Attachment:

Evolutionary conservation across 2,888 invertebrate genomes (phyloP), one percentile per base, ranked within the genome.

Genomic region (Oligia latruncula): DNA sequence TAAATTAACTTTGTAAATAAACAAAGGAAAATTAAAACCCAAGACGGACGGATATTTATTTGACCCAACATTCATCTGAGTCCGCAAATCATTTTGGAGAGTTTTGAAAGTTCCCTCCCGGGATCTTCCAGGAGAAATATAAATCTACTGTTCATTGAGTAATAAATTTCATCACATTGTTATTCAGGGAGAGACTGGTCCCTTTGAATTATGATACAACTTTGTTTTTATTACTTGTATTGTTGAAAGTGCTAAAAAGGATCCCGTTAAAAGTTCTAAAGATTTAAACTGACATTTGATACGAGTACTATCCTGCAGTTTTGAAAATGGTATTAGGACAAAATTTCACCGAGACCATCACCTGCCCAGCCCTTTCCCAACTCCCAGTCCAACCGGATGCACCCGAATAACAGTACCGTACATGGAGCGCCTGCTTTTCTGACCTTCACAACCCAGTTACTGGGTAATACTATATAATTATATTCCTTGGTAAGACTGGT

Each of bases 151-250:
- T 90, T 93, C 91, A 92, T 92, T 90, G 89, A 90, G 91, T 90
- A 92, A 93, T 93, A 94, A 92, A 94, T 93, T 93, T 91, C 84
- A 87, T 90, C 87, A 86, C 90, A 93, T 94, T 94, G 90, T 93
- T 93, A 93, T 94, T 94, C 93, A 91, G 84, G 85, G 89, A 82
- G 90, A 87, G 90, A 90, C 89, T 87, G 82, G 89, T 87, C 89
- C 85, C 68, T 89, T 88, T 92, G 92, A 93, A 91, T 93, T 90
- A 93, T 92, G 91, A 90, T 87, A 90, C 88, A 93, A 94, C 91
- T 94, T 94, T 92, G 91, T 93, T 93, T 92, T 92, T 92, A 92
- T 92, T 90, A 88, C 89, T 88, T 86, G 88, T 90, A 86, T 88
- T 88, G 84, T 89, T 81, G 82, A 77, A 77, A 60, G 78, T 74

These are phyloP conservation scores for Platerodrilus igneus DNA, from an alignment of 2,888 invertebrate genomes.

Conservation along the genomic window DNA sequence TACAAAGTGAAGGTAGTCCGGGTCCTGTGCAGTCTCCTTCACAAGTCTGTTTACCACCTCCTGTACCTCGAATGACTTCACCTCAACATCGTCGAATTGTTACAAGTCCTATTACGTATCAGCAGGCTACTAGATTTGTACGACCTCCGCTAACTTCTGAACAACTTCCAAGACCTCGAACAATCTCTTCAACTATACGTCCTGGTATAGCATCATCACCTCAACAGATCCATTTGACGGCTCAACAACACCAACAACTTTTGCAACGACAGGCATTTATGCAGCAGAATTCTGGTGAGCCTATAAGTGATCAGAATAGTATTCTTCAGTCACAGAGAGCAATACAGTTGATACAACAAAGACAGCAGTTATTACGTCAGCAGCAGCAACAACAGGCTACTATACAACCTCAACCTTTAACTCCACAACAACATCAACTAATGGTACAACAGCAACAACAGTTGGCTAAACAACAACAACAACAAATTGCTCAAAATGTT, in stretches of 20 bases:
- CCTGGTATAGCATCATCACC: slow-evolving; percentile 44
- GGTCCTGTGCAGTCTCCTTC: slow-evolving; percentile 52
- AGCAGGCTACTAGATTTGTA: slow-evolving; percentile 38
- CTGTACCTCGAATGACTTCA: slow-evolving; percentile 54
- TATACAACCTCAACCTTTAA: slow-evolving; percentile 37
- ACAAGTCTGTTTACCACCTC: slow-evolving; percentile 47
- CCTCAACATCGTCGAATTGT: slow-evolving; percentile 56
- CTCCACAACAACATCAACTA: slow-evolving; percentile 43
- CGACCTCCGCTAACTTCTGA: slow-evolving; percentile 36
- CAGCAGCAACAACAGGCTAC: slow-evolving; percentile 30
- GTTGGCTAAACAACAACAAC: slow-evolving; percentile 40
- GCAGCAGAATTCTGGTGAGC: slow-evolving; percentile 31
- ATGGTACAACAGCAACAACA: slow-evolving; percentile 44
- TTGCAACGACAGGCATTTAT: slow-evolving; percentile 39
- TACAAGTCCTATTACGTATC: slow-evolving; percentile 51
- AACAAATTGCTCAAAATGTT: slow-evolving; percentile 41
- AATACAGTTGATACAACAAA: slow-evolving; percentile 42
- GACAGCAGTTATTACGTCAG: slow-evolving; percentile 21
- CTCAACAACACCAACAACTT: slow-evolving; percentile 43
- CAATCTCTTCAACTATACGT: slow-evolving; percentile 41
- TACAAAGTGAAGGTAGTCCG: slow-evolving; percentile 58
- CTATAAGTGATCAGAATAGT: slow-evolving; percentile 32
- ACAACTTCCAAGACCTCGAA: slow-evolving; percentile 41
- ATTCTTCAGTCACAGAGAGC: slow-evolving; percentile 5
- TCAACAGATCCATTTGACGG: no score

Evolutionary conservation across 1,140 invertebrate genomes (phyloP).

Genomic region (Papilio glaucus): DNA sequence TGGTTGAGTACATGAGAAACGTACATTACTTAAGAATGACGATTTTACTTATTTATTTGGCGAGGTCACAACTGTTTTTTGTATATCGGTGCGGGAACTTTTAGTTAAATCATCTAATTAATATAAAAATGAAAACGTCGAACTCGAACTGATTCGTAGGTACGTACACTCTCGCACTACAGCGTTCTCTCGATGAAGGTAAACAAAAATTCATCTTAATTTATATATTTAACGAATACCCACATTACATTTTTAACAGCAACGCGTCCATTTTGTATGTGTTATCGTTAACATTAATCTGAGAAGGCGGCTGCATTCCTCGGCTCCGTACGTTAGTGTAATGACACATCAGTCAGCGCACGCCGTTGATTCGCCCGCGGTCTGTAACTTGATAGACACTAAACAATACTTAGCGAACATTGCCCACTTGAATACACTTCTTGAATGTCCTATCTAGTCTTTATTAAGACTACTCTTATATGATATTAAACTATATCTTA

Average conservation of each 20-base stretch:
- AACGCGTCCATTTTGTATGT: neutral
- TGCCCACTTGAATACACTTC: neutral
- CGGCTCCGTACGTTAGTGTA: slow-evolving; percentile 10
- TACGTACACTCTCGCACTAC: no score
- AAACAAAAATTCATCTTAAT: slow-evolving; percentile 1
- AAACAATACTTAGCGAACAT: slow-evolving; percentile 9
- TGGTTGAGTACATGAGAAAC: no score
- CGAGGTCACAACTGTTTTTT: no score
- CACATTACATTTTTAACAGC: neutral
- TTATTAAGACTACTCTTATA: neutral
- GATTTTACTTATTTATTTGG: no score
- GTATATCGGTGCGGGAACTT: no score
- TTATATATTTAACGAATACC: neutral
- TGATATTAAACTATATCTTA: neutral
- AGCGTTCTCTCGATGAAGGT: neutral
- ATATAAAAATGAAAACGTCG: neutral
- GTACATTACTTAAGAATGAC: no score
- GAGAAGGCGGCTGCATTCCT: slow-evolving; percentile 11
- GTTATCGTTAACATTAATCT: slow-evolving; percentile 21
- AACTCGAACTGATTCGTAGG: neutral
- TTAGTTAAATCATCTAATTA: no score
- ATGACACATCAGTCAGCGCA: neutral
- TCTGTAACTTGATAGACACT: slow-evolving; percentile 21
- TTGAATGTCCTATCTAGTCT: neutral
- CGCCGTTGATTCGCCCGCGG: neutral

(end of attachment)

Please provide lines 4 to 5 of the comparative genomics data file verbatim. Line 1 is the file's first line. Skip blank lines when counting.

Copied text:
- T 90, T 93, C 91, A 92, T 92, T 90, G 89, A 90, G 91, T 90
- A 92, A 93, T 93, A 94, A 92, A 94, T 93, T 93, T 91, C 84